“It’s kind of a 20th-century question to ask, ‘How do you get around?’ or, ‘What is your mode of travel?’” she says. “Because, oh my gosh, in Washington, it depends on the day, it depends on the hour, it depends what plans I have in the evening.”
In that kind of future, mandating a certain number of parking spaces in a new residential building makes no sense. That’s why Tregoning is working to rewrite the parking regulations in the zoning-code update, which she expects will be released in sections over the course of 2013. The changes, as currently laid out, will see the end of the minimum parking requirement within “transit zones”—areas near Metro stations, high-frequency bus routes, or planned streetcar lines—and may reduce the requirements for other buildings of 10 or fewer residential units.
“This is a code that will be in place for decades,” Tregoning says. “So we want to acknowledge that whether or not we regulate parking, it’s a fact that we’re driving less, we’re parking less. And to require someone to invest in something that costs $50,000 to 75,000 per structured underground parking space, and then know that that asset is likely to be stranded, seems a ridiculous way to plan.”
Before the update, as more developers are requesting variances to get out of the parking requirements that are still in place, city officials have grown more open to granting exemptions from the zoning code.
North Capitol Commons, a planned 124-unit building at North Capitol and K Streets NE, is the latest example, having received a variance from the Board of Zoning Adjustment on Tuesday. The application that Be the Change, the developer, submitted for the variance demonstrates the lengths to which developers must go to receive an exemption from the parking minimum. It included a check for $8,320 to cover the application fee (not to mention the sums that Be the Change paid its law firm, Holland & Knight, to prepare the application) and a detailed explanation of why the variance was necessary and would “not cause substantial detriment to the public good.” Holland & Knight laid out the difficulty of constructing parking on the lot, and pointed to the site’s 92/100 rating on Walkscore.com as evidence that parking is not needed.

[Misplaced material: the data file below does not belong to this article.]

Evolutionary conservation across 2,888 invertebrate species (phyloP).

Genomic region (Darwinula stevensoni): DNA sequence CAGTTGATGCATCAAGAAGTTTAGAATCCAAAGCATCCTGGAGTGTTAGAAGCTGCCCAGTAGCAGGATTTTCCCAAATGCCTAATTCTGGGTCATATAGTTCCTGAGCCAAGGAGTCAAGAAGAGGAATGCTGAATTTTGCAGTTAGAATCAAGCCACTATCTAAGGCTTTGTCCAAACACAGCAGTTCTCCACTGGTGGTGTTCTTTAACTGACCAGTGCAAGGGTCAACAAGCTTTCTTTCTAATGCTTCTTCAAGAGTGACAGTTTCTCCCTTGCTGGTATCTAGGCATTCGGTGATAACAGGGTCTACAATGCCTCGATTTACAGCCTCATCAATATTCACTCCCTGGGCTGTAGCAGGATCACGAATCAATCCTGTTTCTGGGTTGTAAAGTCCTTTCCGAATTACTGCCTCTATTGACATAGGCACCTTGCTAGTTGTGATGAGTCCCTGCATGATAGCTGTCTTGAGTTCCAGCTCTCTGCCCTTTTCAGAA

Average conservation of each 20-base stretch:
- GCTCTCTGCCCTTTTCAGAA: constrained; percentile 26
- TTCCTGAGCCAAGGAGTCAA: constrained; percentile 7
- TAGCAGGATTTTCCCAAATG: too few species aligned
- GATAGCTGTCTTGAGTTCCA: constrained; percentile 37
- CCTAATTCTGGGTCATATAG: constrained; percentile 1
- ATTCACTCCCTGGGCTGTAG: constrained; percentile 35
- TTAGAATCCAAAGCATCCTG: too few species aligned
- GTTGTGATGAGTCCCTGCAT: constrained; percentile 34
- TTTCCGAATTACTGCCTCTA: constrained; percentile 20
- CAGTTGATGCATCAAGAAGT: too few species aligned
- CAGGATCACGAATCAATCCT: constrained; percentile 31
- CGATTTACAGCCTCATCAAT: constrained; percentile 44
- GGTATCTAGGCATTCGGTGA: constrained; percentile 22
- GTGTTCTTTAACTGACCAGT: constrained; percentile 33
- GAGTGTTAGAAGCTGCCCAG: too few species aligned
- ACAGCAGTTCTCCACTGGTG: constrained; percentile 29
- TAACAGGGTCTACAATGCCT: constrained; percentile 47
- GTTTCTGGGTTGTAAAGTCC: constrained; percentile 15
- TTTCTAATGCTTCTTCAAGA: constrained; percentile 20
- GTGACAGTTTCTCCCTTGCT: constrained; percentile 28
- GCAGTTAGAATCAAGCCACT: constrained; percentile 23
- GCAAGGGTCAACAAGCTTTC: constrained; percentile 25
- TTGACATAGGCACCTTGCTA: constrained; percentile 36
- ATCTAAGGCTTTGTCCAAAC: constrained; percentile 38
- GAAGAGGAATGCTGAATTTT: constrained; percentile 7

“We realized even going into this that the expected car ownership was going to be extremely low,” says Chapman Todd, a consultant on the project. “We are less than half a mile from two Metro stations. A bus stop is literally directly in front of our site. It’s about as transit-accessible as you can get.”
But it seems more than a little excessive that Be the Change was forced to fight for a parking exemption, given that all 124 units in the building will be dedicated to affordable housing, and 60 of them will be set aside for people exiting homelessness. The zoning code requires the building to include 31 off-street parking spaces, for a population that has very few cars.
According to Sam Zimbabwe, the associate director of planning, policy, and sustainability at the District Department of Transportation, the zoning update is necessary not only to respond to the city’s changing mobility, but also to spur it along.
“If we provide too much parking off-street, then we end up impacting the decisions people make and the ways people use the transportation system overall,” says Zimbabwe. “For many people, if you own a car, you’re more likely to use it. And so we want to help facilitate people not to own cars if they so choose. And so in some ways providing parking off-street is encouraging them to make a decision in one direction.”
Yet local opposition can force developers to abandon their quests for parking-free buildings. Take the Douglas Tenleytown project.
“In Ward 3, there’s never going to be a unanimity of opinion, and there are some very vocal folks out there who think they need to provide much more parking,” says Tregoning. “So it’s not clear if this project’s going to go forward if there can’t be more evidence of community support for the parking solution they’ve proposed. It’s still up in the air.”
Tregoning worries that if Douglas is discouraged, the company could abandon its plans and simply build a one-story commercial building as a so-called “matter of right,” in conformity with existing zoning regulations. Paul Millstein, the Douglas vice president in charge of the project, confirms her fears.
“If the ANC doesn’t vote to support, I don’t believe we’d go forward. We’d do something minimalistic,” he says. “I’ve gotta shit or get off the pot. I’ve gotta get it done or punt and go matter of right.”
Photo by Darrow Montgomery